Did you know that more than 70% of people in the United States have a presence on social media? That’s nearly 250 million people! Each day many of these people share details about their lives, whereabouts, likes, interests, and activities with friends, family, and acquaintances. For private investigators, this activity represents a massive trove of information that can help inform investigative activities.
But is it legal for private investigators to use social media?
In this post, we will answer this question, discuss ways to use social media in investigations, explore some common pitfalls, and then review some techniques for how Private Investigators can effectively use social media in their investigations.
Is it legal to use social media in investigations?
The short answer is yes, if the social media posts are public, however, “A reasonable expectation of privacy” is a foundational principle guiding what surveillance and investigative activities are allowed and which are not. For example, people have a reasonable expectation of privacy within their own homes and on private property. This is why Private Investigators cannot photograph people in these places. However, there is no reasonable expectation of privacy in public places, such as at the store or the gym, and that opens the door to them being subject to surveillance activities.
So the question is: where does social media fit into this equation? In general, social media is considered a public platform, and the courts, again and again, have reaffirmed this in recent years. The photos you post, the comments you make, the captions you add to your images—all of these are considered public and you would not have any reasonable expectation of the remaining private. This means that, in general, social media is legal for private investigators to surveil.
That said, many social media platforms also have private components and privacy features that allow people to restrict who can access their information. Here is where things can get stickier, and an internet detective will need to be much more cautious and aware of the latest privacy laws and evidentiary processes and standards relating to its use in court.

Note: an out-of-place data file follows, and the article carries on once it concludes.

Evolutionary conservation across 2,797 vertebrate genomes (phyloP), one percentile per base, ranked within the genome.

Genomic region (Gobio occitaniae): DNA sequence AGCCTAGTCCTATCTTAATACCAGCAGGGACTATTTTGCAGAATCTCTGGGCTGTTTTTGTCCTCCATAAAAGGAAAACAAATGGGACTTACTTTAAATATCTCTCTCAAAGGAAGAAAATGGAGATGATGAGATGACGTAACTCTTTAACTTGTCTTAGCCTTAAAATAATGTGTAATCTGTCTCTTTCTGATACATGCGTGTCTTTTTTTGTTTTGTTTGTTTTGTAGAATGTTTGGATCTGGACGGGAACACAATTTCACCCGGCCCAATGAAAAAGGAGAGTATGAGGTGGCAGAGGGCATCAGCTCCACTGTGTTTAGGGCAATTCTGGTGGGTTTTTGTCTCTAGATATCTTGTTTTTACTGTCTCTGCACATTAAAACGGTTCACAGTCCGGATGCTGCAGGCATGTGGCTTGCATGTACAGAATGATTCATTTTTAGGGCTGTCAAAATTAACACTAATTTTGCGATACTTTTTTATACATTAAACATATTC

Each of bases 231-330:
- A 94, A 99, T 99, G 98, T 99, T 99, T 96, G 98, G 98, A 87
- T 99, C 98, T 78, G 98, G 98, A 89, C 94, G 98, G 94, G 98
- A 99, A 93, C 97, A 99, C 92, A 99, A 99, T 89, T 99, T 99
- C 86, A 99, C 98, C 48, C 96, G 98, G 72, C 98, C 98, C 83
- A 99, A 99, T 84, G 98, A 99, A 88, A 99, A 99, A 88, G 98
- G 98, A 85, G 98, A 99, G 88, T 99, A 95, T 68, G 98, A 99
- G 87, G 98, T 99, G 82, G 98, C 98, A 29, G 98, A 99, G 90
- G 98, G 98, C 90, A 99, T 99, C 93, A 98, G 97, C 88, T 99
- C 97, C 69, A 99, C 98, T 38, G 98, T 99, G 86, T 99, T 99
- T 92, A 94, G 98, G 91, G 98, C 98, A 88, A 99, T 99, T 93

Uses of social media in investigations
The elements of social media that are public and accessible have immense value for private investigators. Here are a few ways social media can assist you in your investigations:
- It can help you understand people. Someone’s social media tells you a lot about that person. You can get a sense of what type of person he or she is, what they value, how they think, and what they like to do in their spare time. These observations can be very valuable in informing your other investigative activities, such as surveillance or interviews.
- Social media can provide supplemental evidence for your case. Because people post so much about their lives on social media, it is not uncommon for these posts to include activities that may shed light on particular aspects of a case. These could be particularly useful in fraud cases, for example, where a photo of a person mountain biking could disprove their claim of having a medical condition preventing them from working.
- It can help establish an alibi. If a person of interest posted a picture of himself at a concert the night of the event that you’re investigating, that photo can help to establish that person’s whereabouts at a particular time and provide an alibi that would exempt him from further investigation.